Bacterial pneumonia is a frequent and deadly complication in hospitalized patients. Pseudomonas aeruginosa (PA) is an aerobic gram-negative bacterium that is the second most common cause of pneumonia in hospitalized patients, with mortality ranging from 60-90% in mechanically ventilated with pneumonia due to PA pneumonia. Innate host responses to PA are initiated by selected toll like receptors (TLR), including TLR4, which recognizes LPS, and TLR5, which is activated by flagellin. Flagellin stimulates protective immunity against diverse microbial pathogens, including bacteria and viruses. We have recently found that flagellin is a major inducer of the cationic peptide cathelicidin related antimicrobial peptide (CRAMP). CRAMP exerts important bactericidal and immunomodulatory properties that may contribute to the protective effects of flagellin observed in both infectious and non-infectious models. The central hypothesis of this revised proposal is that Pseudomonas flagellin stimulates protective lung innate mucosal immunity, which is mediated, in part, by the induction of the cationic antimicrobial peptide CRAMP.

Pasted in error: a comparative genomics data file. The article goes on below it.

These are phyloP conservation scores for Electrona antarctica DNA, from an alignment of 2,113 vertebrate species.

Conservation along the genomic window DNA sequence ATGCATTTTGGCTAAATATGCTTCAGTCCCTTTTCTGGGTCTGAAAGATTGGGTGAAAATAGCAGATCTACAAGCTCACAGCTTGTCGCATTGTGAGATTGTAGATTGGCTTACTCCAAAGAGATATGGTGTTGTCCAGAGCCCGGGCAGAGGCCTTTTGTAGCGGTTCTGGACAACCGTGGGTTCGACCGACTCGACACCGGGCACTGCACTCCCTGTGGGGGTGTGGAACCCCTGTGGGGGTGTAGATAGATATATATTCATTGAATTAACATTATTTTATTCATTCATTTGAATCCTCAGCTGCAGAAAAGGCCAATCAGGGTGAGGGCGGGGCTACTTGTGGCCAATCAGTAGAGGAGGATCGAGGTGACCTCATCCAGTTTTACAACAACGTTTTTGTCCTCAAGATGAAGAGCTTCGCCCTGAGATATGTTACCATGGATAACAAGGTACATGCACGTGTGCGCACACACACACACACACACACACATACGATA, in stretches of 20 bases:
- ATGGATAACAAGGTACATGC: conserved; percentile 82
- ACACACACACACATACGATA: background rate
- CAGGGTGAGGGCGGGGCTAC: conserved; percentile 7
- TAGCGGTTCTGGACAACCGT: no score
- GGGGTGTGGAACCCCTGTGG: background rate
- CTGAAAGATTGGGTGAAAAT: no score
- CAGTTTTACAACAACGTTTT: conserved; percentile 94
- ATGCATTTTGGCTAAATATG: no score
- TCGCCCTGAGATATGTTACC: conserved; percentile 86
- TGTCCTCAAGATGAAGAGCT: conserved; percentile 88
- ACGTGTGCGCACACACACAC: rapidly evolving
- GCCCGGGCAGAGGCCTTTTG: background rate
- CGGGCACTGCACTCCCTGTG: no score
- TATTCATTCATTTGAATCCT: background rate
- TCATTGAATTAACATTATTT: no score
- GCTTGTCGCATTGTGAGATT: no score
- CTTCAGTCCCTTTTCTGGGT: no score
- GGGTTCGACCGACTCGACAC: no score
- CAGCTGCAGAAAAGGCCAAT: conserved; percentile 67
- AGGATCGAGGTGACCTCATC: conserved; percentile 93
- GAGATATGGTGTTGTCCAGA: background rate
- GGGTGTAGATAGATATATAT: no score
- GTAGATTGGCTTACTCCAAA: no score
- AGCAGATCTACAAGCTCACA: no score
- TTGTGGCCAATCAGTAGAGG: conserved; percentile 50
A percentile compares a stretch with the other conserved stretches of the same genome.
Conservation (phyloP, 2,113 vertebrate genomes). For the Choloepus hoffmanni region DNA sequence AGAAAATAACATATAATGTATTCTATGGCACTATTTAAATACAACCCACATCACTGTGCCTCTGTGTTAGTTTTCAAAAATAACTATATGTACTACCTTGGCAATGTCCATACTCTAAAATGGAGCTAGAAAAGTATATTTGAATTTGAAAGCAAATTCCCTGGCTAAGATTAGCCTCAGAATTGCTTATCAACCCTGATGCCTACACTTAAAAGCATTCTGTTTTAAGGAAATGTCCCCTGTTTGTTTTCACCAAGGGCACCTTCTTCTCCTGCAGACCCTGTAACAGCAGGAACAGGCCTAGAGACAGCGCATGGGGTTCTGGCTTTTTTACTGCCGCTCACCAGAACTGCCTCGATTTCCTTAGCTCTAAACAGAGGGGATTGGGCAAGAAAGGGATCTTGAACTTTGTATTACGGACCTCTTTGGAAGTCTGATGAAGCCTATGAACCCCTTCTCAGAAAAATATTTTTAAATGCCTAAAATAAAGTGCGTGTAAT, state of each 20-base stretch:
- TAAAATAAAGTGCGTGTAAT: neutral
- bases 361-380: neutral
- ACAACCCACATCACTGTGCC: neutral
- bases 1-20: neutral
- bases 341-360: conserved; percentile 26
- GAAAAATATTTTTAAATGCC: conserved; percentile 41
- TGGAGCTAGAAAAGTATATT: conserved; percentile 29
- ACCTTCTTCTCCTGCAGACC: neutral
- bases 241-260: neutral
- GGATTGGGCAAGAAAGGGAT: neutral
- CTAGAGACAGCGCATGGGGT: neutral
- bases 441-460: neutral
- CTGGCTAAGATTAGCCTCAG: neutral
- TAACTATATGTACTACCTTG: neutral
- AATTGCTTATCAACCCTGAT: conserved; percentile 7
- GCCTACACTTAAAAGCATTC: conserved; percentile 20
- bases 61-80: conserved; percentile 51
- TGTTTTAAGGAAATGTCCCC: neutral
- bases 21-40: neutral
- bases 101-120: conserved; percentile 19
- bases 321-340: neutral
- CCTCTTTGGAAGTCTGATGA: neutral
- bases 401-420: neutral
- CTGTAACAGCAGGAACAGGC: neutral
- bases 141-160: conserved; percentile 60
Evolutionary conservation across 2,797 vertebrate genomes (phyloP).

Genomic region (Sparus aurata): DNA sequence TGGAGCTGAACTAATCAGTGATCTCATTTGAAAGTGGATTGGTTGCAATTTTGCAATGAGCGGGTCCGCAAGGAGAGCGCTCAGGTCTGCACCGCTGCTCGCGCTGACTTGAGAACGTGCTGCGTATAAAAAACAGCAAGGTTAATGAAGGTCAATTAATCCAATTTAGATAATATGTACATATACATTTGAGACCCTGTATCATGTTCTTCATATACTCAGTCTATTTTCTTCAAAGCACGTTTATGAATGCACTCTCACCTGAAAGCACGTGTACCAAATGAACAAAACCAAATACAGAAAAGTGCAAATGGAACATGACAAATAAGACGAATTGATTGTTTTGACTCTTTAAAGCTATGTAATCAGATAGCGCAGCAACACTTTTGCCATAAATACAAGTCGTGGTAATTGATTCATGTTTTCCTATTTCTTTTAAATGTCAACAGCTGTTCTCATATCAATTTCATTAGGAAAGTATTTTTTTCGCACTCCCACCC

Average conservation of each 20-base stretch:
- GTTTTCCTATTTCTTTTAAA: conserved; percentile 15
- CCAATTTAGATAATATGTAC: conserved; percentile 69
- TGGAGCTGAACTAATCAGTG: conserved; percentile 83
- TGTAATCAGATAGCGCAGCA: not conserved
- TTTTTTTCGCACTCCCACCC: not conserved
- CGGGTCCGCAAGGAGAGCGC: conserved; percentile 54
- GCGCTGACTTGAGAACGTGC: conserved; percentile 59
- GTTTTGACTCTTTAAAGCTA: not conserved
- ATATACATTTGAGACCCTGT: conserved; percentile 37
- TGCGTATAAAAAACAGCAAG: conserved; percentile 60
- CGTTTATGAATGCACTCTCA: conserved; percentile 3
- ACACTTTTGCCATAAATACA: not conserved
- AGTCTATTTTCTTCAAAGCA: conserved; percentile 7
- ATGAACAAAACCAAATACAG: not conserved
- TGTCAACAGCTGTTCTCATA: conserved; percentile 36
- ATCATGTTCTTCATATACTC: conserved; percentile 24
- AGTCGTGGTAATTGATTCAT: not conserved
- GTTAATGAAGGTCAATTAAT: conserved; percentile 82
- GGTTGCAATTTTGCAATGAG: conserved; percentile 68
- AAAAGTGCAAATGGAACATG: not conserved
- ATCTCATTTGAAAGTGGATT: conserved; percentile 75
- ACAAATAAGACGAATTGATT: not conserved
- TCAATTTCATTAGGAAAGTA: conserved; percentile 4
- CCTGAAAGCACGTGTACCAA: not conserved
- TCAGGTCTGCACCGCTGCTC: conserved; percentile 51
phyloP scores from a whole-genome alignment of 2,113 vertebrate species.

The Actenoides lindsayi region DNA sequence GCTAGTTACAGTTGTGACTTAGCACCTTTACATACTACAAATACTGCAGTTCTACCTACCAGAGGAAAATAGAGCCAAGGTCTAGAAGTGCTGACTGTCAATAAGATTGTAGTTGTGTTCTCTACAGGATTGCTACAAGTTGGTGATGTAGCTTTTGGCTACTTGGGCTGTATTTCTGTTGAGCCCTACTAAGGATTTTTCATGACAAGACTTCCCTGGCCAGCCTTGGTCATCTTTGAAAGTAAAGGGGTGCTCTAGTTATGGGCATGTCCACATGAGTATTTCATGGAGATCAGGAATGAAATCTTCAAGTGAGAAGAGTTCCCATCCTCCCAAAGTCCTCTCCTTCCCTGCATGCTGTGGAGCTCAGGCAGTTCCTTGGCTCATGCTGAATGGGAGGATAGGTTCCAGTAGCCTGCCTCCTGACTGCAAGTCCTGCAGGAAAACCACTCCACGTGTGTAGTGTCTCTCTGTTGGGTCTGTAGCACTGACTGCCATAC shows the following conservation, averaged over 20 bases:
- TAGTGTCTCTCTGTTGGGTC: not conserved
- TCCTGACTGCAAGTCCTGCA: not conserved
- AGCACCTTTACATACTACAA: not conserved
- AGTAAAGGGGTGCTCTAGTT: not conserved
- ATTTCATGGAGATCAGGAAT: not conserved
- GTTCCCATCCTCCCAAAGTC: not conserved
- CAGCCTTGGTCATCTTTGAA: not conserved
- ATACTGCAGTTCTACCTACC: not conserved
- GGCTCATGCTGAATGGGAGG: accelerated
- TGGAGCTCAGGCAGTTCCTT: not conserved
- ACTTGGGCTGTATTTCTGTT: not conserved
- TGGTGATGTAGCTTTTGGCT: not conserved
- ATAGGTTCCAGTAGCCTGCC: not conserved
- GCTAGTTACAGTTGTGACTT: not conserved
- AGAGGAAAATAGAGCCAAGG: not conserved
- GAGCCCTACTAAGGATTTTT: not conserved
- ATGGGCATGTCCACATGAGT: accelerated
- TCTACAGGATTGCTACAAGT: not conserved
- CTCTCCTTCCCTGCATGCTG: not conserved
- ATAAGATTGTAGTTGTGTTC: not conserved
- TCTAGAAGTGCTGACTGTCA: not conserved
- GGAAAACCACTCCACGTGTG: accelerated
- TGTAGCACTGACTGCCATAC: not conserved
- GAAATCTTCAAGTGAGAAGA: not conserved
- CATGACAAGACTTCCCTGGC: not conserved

The Specific Aims of the proposal are as follows:
Specific Aim 1. Determine the role of the cationic antimicrobial peptide CRAMP in mucosal innate responses during PA pneumonia Specific Aim 2. Determine the mechanism of flagellin-induced stimulation of protective lung innate antibacterial immunity The studies proposed will provide important insights into the role of cathelicidins in lung antibacterial host defense, and may potentially identify novel approaches to stimulate lung mucosal immunity that can be used to prevent or treat pneumonia in hospitalized patients.
Lung infection due to Pseudomonas aeruginosa continues to be a major cause of both morbidity and mortality in the United States. We have identified flagellin as a potent inducer of protective innate responses against this organism in experimental Pseudomonas pneumonia. Flagellin-induced protection is mediated, in part, by the antimicrobial peptide cathelicidin related antimicrobial peptide (CRAMP). The studies proposed in this application may identify novel means to prevent and possibly treat patients with respiratory tract infections due to P. aeruginosa.
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